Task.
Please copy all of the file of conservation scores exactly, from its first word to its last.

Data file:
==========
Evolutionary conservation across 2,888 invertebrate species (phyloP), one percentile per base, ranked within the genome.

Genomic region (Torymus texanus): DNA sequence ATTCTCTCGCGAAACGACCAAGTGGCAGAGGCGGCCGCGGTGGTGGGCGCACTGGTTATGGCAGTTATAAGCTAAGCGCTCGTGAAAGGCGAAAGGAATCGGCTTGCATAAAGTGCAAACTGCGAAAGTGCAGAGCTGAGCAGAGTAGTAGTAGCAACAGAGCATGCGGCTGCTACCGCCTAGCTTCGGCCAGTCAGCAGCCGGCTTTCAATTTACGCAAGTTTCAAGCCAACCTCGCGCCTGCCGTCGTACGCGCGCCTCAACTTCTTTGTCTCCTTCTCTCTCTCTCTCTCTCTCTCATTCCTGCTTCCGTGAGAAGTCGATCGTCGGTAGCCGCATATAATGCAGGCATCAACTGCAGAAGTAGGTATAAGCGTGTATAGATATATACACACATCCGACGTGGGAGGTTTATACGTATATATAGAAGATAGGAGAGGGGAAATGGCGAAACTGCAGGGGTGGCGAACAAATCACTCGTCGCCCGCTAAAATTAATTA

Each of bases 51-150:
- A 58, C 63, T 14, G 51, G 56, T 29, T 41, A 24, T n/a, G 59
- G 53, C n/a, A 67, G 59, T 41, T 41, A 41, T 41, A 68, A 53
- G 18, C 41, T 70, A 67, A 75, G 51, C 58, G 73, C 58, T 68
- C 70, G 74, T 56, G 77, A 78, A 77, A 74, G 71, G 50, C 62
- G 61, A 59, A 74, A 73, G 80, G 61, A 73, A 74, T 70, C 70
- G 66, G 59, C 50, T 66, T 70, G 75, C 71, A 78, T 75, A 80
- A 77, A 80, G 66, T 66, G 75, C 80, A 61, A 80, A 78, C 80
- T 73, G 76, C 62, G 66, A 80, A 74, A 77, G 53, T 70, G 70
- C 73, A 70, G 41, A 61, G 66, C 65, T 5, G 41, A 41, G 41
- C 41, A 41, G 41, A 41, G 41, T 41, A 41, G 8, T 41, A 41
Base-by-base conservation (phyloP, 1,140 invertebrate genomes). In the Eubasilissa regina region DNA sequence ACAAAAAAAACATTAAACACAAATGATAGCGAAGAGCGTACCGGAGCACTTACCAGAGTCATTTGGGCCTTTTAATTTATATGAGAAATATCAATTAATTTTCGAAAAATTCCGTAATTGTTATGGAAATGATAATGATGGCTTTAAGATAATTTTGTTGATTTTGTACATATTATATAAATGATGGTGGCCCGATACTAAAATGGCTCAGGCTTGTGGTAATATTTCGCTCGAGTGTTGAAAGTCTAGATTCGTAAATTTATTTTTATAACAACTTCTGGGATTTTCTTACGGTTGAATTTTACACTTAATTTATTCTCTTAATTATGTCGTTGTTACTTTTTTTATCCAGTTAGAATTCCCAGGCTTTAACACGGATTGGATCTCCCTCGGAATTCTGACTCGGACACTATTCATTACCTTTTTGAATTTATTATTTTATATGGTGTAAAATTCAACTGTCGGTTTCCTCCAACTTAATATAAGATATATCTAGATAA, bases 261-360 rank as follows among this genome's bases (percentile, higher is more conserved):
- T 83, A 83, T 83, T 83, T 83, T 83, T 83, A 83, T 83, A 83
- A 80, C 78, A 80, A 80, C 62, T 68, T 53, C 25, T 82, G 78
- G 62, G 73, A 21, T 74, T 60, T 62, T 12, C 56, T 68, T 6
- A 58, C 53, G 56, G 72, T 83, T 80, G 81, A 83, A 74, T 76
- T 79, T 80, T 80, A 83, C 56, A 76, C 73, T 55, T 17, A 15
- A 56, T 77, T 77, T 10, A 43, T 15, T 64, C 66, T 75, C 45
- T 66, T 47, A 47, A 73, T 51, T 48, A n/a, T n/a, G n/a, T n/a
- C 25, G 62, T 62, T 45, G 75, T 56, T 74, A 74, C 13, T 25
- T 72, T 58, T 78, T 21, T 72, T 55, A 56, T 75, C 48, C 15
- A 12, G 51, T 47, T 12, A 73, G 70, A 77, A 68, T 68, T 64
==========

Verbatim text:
Evolutionary conservation across 2,888 invertebrate species (phyloP), one percentile per base, ranked within the genome.

Genomic region (Torymus texanus): DNA sequence ATTCTCTCGCGAAACGACCAAGTGGCAGAGGCGGCCGCGGTGGTGGGCGCACTGGTTATGGCAGTTATAAGCTAAGCGCTCGTGAAAGGCGAAAGGAATCGGCTTGCATAAAGTGCAAACTGCGAAAGTGCAGAGCTGAGCAGAGTAGTAGTAGCAACAGAGCATGCGGCTGCTACCGCCTAGCTTCGGCCAGTCAGCAGCCGGCTTTCAATTTACGCAAGTTTCAAGCCAACCTCGCGCCTGCCGTCGTACGCGCGCCTCAACTTCTTTGTCTCCTTCTCTCTCTCTCTCTCTCTCTCATTCCTGCTTCCGTGAGAAGTCGATCGTCGGTAGCCGCATATAATGCAGGCATCAACTGCAGAAGTAGGTATAAGCGTGTATAGATATATACACACATCCGACGTGGGAGGTTTATACGTATATATAGAAGATAGGAGAGGGGAAATGGCGAAACTGCAGGGGTGGCGAACAAATCACTCGTCGCCCGCTAAAATTAATTA

Each of bases 51-150:
- A 58, C 63, T 14, G 51, G 56, T 29, T 41, A 24, T n/a, G 59
- G 53, C n/a, A 67, G 59, T 41, T 41, A 41, T 41, A 68, A 53
- G 18, C 41, T 70, A 67, A 75, G 51, C 58, G 73, C 58, T 68
- C 70, G 74, T 56, G 77, A 78, A 77, A 74, G 71, G 50, C 62
- G 61, A 59, A 74, A 73, G 80, G 61, A 73, A 74, T 70, C 70
- G 66, G 59, C 50, T 66, T 70, G 75, C 71, A 78, T 75, A 80
- A 77, A 80, G 66, T 66, G 75, C 80, A 61, A 80, A 78, C 80
- T 73, G 76, C 62, G 66, A 80, A 74, A 77, G 53, T 70, G 70
- C 73, A 70, G 41, A 61, G 66, C 65, T 5, G 41, A 41, G 41
- C 41, A 41, G 41, A 41, G 41, T 41, A 41, G 8, T 41, A 41
Base-by-base conservation (phyloP, 1,140 invertebrate genomes). In the Eubasilissa regina region DNA sequence ACAAAAAAAACATTAAACACAAATGATAGCGAAGAGCGTACCGGAGCACTTACCAGAGTCATTTGGGCCTTTTAATTTATATGAGAAATATCAATTAATTTTCGAAAAATTCCGTAATTGTTATGGAAATGATAATGATGGCTTTAAGATAATTTTGTTGATTTTGTACATATTATATAAATGATGGTGGCCCGATACTAAAATGGCTCAGGCTTGTGGTAATATTTCGCTCGAGTGTTGAAAGTCTAGATTCGTAAATTTATTTTTATAACAACTTCTGGGATTTTCTTACGGTTGAATTTTACACTTAATTTATTCTCTTAATTATGTCGTTGTTACTTTTTTTATCCAGTTAGAATTCCCAGGCTTTAACACGGATTGGATCTCCCTCGGAATTCTGACTCGGACACTATTCATTACCTTTTTGAATTTATTATTTTATATGGTGTAAAATTCAACTGTCGGTTTCCTCCAACTTAATATAAGATATATCTAGATAA, bases 261-360 rank as follows among this genome's bases (percentile, higher is more conserved):
- T 83, A 83, T 83, T 83, T 83, T 83, T 83, A 83, T 83, A 83
- A 80, C 78, A 80, A 80, C 62, T 68, T 53, C 25, T 82, G 78
- G 62, G 73, A 21, T 74, T 60, T 62, T 12, C 56, T 68, T 6
- A 58, C 53, G 56, G 72, T 83, T 80, G 81, A 83, A 74, T 76
- T 79, T 80, T 80, A 83, C 56, A 76, C 73, T 55, T 17, A 15
- A 56, T 77, T 77, T 10, A 43, T 15, T 64, C 66, T 75, C 45
- T 66, T 47, A 47, A 73, T 51, T 48, A n/a, T n/a, G n/a, T n/a
- C 25, G 62, T 62, T 45, G 75, T 56, T 74, A 74, C 13, T 25
- T 72, T 58, T 78, T 21, T 72, T 55, A 56, T 75, C 48, C 15
- A 12, G 51, T 47, T 12, A 73, G 70, A 77, A 68, T 68, T 64